Couples who eat more seafood tend to have sexual intercourse more often and get pregnant faster than other couples trying to conceive, according to a new study published in the Endocrine Society's Journal of Clinical Endocrinology & Metabolism.
New research that examined the impact of exposure to lead (in the air and topsoil) on fertility in the United States has found that exposure matters for both women and men. It is the first study to find causal evidence of the relationship between lead exposure and fertility rates in the 1980s and mid-2000s.
While the negative health impacts of pollution from coal- and oil-burning power plants are well-documented, UC Berkeley researchers tested the flip side: do birth outcomes improve following power plant shutdowns. They reviewed state data on preterm births and fertility around eight plants before and after they were retired in California and found 20-25 percent drops in preterm birthrates and an increase in fertility. This provides an argument for replacing such plants with renewable energy sources.
A new study reported elevated odds for attention deficit hyperactivity disorder (ADHD) in the grandchildren of users of diethylstilbestrol, a synthetic estrogen commonly known as DES prescribed between 1938 and 1971 to prevent pregnancy complications. This is the first study to provide evidence of the potential neurodevelopmental consequences of DES use across generations.
Most women feel empowered by elective procedures that enable them to bank eggs in case they can't conceive naturally later in life, researchers at UC San Francisco have found. But one in six become regretful, for reasons that researchers do not yet fully understand.
New research indicates that when pregnant women take certain rheumatoid arthritis (RA) drugs that may cause immunosuppression, their children do not have a marked excess risk of developing serious infections.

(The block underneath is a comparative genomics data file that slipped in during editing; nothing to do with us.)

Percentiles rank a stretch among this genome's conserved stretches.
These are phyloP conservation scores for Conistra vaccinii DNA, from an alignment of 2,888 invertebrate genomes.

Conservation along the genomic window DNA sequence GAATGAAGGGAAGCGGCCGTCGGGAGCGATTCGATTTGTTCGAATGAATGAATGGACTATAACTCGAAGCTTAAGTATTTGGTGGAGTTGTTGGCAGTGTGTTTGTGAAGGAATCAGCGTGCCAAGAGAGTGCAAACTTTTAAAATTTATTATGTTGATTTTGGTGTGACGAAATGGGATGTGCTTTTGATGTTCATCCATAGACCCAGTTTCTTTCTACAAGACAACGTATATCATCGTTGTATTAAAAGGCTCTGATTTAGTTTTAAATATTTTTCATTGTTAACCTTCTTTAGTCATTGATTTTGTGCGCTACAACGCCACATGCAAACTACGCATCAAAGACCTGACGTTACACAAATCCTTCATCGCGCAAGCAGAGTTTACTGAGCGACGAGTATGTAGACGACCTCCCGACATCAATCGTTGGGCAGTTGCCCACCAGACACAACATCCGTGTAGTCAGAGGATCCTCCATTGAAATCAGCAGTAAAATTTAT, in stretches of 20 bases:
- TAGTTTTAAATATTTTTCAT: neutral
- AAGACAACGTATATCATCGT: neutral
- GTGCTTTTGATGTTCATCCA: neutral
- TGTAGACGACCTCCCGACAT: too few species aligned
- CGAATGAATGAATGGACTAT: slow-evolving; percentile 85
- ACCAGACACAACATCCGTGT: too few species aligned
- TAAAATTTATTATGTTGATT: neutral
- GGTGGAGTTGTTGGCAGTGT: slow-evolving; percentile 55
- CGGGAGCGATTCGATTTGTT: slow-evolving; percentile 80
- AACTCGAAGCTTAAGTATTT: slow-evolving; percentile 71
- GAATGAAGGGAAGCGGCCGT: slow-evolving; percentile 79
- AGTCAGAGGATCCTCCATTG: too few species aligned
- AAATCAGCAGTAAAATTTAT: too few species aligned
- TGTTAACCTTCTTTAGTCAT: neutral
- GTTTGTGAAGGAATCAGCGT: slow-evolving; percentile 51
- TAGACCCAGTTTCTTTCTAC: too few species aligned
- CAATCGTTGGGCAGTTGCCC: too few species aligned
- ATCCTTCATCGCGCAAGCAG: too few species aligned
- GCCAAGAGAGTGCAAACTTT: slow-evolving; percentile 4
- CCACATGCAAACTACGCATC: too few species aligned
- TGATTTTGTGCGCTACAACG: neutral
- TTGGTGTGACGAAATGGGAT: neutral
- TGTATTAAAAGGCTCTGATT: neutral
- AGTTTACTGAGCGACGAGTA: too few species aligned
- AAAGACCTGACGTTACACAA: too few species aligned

Among couples being treated for infertility, depression in the male partner was linked to lower pregnancy chances, while depression in the female partner was not found to influence the rate of live birth, according to a study funded by the National Institutes of Health.The study, which appears in Fertility and Sterility, also linked a class of antidepressants known as non-selective serotonin reuptake inhibitors (non-SSRIs) to a higher risk of early pregnancy loss among females being treated for infertility.
A study of over 800 Australian and New Zealand women undergoing acupuncture treatment during their IVF (in vitro fertilization) cycle has confirmed no significant difference in live birth rates. The findings published today in JAMA support recent guidelines from the American Society for Reproductive Medicine and two high-quality meta-analyses.
A new technique that uses tiny elastic balls filled with fluorescent nanoparticles aims to expand the understanding of the mechanical forces that exist between cells, researchers report. A University of Illinois-led team has demonstrated the quantification of 3D forces within cells living in petri dishes as well as live specimens. This research may unlock some of the mysteries related to embryonic development and cancer stem cells, i.e., tumor-repopulating cells.
A study, published in the Journal of Cell Biology, focuses on the development of the sperm tail, the structure that enables sperm cells to swim and is therefore critical for male fertility.